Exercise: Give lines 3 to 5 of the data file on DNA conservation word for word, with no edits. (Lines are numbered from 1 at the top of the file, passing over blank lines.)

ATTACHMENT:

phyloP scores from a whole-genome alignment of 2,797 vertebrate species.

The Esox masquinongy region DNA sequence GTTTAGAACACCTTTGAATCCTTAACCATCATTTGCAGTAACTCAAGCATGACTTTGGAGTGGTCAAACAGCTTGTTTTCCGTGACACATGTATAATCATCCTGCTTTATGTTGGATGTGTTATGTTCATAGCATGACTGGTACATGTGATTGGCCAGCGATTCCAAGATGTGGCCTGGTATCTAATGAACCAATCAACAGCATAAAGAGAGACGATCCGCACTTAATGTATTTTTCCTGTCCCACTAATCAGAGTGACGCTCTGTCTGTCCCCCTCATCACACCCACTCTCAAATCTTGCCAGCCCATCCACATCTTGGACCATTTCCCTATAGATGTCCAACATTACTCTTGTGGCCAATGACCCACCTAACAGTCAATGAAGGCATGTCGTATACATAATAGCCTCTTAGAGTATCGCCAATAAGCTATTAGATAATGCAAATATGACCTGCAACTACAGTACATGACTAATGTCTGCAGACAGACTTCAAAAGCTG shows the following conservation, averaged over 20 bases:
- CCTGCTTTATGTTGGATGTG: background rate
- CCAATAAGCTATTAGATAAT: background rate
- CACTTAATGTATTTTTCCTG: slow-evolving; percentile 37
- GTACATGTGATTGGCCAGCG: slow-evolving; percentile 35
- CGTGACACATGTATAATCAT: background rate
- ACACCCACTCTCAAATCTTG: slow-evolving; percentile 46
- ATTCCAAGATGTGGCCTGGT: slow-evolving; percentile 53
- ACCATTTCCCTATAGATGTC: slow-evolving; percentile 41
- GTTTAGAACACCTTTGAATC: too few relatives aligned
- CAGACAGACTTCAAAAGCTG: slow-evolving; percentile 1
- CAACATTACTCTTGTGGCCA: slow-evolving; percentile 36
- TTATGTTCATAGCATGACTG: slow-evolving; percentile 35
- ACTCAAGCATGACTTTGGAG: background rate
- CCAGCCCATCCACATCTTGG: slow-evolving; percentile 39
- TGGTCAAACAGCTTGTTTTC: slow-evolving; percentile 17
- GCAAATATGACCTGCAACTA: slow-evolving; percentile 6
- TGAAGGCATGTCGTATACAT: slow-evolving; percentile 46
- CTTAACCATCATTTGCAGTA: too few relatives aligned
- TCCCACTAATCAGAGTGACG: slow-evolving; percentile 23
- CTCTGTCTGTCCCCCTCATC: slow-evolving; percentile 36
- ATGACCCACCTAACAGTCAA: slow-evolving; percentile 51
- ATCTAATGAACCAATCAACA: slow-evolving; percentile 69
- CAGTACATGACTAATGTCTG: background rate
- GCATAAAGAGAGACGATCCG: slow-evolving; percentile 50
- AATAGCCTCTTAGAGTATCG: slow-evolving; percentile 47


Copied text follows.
- CCTGCTTTATGTTGGATGTG: background rate
- CCAATAAGCTATTAGATAAT: background rate
- CACTTAATGTATTTTTCCTG: slow-evolving; percentile 37